A "primed" canvas is one that has been covered with a solid layer of substance that protects the canvas cloth from rotting away because of the acidity and harshness of oils and mediums. In a nutshell, an unprimed canvas will dissolve over the long term from the acidity inherent in oil paints. The next time you're shopping, look at the canvas label. It should mention whether or not the canvas is primed. If there's no mention, than safely assume the canvas is not primed.
Canvases are typically primed with one of the following:
1. Thinned glue that does not affect the color of the canvas. Canvas are typically labeled as either single or double primed, meaning coats of application. The canvas must dry before the next coat is applied. Double primed application is best.
2. A compound of rabbit skin glue and Spanish white or chalk.
3. Acrylic gesso.
It is normal practice for manufacturers to label their canvas as primed, materials used, degree of material mix if any, texture and quality.
As a guideline, think of it in these terms.
1. Economy is great for practice and giving away.
2. Reserve fine for those prized masterpieces.
3. If you're getting paid, go fine. You can do your studies on rough, but for the final masterpiece, make sure its fine.
Wood is an excellent painting surface, however solid wood surfaces are seldom used anymore. Chipboard, made of wood chips and glue pressed tightly is becoming popular. Masonite and plywood are also ideal surfaces for painting since they resist warping and climate changes.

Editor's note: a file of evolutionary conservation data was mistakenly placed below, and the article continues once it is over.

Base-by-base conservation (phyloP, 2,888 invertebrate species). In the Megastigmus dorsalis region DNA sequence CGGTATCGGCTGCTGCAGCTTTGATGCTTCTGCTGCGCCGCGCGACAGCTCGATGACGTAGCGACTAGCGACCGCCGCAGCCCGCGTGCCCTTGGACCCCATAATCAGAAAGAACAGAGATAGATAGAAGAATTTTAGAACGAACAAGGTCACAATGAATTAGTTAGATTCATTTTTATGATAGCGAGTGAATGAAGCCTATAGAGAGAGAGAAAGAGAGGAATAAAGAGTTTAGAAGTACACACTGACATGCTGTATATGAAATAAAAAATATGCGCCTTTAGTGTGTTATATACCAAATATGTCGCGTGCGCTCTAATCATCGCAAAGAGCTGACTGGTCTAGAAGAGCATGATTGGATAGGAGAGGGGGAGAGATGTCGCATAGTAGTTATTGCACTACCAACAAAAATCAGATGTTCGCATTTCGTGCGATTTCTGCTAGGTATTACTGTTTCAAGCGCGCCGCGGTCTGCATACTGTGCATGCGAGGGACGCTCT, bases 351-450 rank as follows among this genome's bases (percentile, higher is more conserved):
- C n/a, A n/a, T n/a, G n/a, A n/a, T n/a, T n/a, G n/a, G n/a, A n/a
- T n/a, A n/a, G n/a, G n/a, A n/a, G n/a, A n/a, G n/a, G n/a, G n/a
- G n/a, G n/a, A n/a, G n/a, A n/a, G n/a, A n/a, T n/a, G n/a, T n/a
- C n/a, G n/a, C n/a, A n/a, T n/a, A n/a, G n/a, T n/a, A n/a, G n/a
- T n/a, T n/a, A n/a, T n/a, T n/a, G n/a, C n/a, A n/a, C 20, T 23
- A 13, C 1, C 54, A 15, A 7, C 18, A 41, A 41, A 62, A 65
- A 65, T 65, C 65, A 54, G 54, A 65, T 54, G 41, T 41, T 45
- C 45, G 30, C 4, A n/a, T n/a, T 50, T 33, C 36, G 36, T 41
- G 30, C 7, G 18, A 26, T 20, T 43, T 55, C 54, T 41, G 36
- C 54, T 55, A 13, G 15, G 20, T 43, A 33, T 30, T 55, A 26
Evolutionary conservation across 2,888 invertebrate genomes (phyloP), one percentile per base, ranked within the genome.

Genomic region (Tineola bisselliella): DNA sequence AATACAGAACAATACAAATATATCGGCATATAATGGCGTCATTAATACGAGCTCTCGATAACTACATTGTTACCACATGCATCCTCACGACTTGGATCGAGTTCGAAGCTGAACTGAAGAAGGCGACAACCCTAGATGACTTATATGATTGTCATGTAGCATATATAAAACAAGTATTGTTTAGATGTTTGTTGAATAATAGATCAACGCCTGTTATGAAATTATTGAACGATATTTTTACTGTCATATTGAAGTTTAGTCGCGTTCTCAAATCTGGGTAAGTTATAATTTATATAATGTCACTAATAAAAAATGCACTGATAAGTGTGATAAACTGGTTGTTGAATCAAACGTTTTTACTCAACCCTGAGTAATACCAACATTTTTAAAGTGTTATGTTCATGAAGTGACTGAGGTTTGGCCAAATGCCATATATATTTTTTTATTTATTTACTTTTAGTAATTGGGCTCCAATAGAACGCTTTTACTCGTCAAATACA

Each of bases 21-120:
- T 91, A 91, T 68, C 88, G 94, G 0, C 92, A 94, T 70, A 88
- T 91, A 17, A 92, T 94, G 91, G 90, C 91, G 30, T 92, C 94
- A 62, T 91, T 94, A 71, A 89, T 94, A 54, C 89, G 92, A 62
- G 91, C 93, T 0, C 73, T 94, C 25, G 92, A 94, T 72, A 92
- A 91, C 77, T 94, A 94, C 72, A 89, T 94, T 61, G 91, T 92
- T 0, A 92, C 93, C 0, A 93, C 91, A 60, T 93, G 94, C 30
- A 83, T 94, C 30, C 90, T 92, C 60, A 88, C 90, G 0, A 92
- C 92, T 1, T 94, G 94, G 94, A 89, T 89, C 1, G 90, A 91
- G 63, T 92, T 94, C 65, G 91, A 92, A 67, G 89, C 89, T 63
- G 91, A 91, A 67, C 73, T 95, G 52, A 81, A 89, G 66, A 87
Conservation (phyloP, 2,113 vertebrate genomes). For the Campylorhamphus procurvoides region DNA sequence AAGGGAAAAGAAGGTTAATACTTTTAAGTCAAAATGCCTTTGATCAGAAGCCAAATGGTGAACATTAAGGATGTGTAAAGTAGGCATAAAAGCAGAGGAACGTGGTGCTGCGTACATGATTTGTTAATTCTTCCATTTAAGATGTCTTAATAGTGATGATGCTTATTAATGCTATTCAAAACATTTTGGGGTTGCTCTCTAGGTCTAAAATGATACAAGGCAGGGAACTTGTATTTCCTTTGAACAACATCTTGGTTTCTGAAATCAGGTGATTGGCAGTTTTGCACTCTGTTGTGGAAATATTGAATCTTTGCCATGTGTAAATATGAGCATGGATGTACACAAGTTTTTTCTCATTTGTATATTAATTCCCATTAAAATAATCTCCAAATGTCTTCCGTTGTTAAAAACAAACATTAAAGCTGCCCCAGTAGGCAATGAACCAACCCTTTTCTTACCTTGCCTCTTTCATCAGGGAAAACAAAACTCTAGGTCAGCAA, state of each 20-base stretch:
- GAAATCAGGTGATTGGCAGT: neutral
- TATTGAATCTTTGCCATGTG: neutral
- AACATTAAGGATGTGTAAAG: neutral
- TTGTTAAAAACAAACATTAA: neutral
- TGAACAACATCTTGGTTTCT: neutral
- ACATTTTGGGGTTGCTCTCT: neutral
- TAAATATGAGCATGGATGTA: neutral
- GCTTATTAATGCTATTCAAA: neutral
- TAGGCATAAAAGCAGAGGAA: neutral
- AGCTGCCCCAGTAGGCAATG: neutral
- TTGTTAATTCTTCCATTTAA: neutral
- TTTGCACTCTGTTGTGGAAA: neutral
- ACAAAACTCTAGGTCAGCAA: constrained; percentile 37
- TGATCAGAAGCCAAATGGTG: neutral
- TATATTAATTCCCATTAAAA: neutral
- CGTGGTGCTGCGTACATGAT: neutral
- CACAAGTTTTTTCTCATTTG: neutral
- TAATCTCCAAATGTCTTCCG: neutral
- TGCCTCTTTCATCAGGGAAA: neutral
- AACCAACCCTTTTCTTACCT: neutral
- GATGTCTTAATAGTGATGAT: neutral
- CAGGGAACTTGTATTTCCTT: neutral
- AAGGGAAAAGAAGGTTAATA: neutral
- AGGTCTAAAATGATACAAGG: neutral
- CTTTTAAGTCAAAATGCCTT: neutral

One idea is to take a sheet of masonite rough it up with sandpaper, and then coat with a thin layer of a primer. ( I typically use acrylic or gesso). I'll take a 4'x8' sheet of masonite, prime it, then saw it right down the 8' foot center. Each half would then be sawed again at 18" intervals. This provides you eight (8) 18" x 24" wooden painting boards to use.
The only problem with the above approach is the hard surface. But if you like hard, this is an excellent tip for securing inexpensive painting surfaces.
If you're a die hard canvas person, let me introduce you to canvasette papers. This is canvas paper. In general, papers are unsuitable surfaces for oil painting, because they just simply absorb the oils. However, canvas paper is a very thick paper especially prepared for oils. I therefore use it for practicing. It cuts costs to well under a buck each. I buy a pad of 16"x20" canvas paper and mount them onto a 16"x20" canvas with masking tape or thumbtacks. I paint my heart out, toss or give away and move right onto the next session. I love this approach as I retain the look and feel of canvas throughout my practice session.
A third method is purchasing an economy 24" x 36" canvas and a wallpaper scraper. Paint until you drop, scrape the paint off with the wallpaper scraper, clean with thinner and you're ready to go again. You can always divide your canvas into four equally sized panels with masking tape on the 24" x 36" canvas.
I love the thought of one day creating a masterpiece on cave walls that'll be gazed upon for centuries. Until you're ready for your very own cave wall, try one of these alternative painting surfaces as you learn to paint and let me know how you fare.